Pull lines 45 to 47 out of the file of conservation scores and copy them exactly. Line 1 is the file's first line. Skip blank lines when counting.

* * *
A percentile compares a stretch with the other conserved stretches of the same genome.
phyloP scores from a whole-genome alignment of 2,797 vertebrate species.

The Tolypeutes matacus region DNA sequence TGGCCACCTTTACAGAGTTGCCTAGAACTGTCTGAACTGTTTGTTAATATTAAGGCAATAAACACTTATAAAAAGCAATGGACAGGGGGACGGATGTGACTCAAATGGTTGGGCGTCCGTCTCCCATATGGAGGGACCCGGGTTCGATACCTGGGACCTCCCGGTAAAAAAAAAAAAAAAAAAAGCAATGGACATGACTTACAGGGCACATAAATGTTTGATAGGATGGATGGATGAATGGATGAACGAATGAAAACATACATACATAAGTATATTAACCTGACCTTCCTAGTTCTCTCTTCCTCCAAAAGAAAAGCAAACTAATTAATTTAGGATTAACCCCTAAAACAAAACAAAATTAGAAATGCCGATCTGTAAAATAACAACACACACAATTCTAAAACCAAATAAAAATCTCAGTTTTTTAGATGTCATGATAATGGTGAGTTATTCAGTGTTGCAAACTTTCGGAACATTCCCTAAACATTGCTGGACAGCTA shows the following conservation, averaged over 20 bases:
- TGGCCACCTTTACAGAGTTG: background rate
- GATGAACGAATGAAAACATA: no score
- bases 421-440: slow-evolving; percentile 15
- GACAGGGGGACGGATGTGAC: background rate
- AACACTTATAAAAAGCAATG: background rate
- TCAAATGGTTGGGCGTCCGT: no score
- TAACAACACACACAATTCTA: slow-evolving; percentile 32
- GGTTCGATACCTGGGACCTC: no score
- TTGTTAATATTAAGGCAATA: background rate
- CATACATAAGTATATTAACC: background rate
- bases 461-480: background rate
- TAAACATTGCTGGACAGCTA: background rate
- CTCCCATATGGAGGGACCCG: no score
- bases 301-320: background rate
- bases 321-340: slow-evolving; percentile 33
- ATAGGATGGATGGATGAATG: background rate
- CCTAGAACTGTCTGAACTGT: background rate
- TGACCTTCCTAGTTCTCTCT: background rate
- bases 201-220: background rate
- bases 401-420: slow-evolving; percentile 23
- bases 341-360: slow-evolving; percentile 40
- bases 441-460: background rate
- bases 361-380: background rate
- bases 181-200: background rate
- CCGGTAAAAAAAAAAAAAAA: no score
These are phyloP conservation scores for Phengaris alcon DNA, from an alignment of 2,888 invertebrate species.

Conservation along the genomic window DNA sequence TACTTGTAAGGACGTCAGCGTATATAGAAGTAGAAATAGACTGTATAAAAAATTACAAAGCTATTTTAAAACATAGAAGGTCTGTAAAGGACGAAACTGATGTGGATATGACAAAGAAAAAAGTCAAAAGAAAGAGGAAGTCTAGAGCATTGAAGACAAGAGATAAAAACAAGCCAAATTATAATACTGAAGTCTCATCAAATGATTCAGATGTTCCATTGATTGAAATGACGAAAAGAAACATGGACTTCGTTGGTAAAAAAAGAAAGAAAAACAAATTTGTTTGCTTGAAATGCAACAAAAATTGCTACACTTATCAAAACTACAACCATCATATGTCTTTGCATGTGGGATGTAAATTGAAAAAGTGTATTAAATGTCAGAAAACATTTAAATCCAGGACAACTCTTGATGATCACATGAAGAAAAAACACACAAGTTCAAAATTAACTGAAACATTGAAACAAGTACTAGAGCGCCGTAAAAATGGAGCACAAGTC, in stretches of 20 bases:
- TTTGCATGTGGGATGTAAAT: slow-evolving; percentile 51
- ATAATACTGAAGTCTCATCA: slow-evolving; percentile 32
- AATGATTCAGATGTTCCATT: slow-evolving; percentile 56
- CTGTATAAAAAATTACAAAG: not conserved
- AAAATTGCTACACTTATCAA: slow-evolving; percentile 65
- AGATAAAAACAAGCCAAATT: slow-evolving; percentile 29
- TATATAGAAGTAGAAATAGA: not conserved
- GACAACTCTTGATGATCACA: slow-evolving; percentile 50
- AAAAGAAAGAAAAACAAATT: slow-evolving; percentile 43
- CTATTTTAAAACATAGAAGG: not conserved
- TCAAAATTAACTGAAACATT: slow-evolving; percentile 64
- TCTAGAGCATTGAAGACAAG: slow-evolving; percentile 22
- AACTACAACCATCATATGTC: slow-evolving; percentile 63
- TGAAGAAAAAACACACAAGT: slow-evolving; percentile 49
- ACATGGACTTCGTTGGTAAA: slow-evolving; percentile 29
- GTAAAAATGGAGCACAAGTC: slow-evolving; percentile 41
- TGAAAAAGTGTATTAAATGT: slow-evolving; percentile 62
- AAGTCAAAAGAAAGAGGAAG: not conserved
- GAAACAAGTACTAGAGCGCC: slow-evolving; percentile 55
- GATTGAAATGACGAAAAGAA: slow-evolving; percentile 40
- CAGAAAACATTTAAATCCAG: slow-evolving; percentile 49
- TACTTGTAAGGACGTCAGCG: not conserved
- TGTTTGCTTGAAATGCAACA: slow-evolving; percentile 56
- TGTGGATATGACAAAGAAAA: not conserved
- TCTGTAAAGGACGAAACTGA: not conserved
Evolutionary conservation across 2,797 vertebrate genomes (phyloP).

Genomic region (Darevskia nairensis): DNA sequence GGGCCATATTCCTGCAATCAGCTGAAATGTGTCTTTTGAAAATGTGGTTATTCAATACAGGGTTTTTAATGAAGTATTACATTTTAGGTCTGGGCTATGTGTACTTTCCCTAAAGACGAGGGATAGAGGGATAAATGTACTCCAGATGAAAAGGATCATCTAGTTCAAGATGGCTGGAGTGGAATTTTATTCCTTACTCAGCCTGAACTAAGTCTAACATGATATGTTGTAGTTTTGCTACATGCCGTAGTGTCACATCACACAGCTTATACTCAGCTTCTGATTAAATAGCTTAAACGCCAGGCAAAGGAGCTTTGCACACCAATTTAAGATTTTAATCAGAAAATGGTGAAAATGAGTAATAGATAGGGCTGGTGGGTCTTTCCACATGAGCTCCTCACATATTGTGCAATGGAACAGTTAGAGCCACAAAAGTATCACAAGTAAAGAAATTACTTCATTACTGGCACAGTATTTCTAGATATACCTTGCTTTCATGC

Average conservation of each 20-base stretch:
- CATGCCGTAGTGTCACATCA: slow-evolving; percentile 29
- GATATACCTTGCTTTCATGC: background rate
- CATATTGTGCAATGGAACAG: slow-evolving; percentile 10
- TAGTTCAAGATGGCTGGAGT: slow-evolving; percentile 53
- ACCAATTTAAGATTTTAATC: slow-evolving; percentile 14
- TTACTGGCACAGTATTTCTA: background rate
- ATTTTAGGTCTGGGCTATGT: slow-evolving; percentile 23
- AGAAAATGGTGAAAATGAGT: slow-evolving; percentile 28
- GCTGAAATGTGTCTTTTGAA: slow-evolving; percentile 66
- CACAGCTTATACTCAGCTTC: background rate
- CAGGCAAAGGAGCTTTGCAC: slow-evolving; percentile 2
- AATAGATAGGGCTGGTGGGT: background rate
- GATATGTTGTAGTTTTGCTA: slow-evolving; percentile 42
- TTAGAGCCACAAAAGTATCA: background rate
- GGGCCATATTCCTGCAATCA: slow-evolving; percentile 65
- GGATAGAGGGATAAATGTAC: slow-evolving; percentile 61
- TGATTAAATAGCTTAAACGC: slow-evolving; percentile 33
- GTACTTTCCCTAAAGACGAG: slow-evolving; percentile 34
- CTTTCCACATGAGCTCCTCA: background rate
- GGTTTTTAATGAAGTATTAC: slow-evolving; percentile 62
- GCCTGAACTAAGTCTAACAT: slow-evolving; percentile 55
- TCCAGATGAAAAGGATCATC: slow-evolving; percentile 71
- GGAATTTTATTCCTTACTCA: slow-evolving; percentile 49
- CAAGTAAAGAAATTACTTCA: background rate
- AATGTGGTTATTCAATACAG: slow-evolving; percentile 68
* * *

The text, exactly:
- ACATGGACTTCGTTGGTAAA: slow-evolving; percentile 29
- GTAAAAATGGAGCACAAGTC: slow-evolving; percentile 41
- TGAAAAAGTGTATTAAATGT: slow-evolving; percentile 62